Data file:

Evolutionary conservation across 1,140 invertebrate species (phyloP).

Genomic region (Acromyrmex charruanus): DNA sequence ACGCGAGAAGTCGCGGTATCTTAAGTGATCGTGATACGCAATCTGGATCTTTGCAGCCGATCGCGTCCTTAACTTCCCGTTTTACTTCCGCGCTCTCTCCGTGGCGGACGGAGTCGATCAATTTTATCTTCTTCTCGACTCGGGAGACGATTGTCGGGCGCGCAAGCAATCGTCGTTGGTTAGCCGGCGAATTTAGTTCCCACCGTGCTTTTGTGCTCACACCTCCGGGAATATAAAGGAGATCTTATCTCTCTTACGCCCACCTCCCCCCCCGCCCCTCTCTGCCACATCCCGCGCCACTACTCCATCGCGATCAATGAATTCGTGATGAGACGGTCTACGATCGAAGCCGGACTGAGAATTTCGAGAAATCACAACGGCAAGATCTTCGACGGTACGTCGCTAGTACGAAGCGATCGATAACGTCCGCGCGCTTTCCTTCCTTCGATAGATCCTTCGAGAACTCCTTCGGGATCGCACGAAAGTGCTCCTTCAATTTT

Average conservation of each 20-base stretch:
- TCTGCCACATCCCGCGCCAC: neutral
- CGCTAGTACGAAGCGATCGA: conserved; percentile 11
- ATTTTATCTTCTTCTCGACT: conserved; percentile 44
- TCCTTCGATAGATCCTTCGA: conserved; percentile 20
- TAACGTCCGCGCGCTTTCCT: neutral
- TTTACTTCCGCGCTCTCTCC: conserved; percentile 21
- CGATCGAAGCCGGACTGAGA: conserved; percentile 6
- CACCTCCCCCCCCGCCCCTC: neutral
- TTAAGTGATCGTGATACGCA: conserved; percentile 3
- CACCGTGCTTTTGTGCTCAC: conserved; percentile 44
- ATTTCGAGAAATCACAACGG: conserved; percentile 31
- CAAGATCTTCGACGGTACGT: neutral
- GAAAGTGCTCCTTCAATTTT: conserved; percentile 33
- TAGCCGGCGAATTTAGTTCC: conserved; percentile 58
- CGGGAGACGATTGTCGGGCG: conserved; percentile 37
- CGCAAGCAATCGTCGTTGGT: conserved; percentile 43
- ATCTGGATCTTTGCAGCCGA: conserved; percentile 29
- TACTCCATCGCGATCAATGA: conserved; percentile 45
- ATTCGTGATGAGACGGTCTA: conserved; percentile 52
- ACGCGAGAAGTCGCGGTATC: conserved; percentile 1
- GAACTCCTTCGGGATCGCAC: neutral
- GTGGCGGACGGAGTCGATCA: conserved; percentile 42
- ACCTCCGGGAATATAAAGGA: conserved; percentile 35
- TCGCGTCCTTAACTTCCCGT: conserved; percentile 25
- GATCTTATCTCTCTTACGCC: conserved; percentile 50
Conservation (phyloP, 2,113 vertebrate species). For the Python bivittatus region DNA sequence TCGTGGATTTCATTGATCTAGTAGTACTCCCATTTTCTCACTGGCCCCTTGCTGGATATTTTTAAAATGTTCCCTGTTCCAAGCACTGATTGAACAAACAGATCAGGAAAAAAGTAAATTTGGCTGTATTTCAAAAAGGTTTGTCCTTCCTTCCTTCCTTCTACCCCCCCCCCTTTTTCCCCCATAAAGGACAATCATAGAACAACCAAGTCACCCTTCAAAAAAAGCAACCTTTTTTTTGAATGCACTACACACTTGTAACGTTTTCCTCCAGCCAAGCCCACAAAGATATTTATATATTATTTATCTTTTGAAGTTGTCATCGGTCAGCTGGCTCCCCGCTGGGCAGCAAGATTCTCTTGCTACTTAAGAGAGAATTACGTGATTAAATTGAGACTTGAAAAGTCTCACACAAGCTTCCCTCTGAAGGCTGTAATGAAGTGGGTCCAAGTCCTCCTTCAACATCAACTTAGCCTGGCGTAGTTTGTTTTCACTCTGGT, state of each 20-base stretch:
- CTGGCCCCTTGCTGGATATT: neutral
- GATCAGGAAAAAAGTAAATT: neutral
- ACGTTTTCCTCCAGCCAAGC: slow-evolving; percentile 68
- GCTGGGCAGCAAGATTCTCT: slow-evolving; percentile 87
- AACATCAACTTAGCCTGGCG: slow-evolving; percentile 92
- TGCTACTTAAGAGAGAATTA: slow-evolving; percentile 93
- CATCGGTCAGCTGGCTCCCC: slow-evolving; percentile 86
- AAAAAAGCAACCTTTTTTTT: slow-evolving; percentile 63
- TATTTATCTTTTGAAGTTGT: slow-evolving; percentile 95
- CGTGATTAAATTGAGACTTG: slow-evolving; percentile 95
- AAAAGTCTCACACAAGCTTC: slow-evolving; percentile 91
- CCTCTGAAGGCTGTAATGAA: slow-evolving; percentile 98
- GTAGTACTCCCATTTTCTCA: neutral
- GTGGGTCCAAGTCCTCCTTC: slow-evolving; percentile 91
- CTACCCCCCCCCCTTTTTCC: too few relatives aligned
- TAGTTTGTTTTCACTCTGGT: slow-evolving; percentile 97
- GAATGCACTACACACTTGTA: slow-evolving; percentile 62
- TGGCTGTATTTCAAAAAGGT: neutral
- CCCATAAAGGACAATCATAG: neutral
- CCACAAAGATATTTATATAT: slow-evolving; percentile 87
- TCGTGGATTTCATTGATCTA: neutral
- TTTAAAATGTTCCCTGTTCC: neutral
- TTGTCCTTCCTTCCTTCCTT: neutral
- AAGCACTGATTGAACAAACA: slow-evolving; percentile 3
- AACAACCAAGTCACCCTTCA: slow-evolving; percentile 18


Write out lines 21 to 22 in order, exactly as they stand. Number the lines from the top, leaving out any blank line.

- TACTCCATCGCGATCAATGA: conserved; percentile 45
- ATTCGTGATGAGACGGTCTA: conserved; percentile 52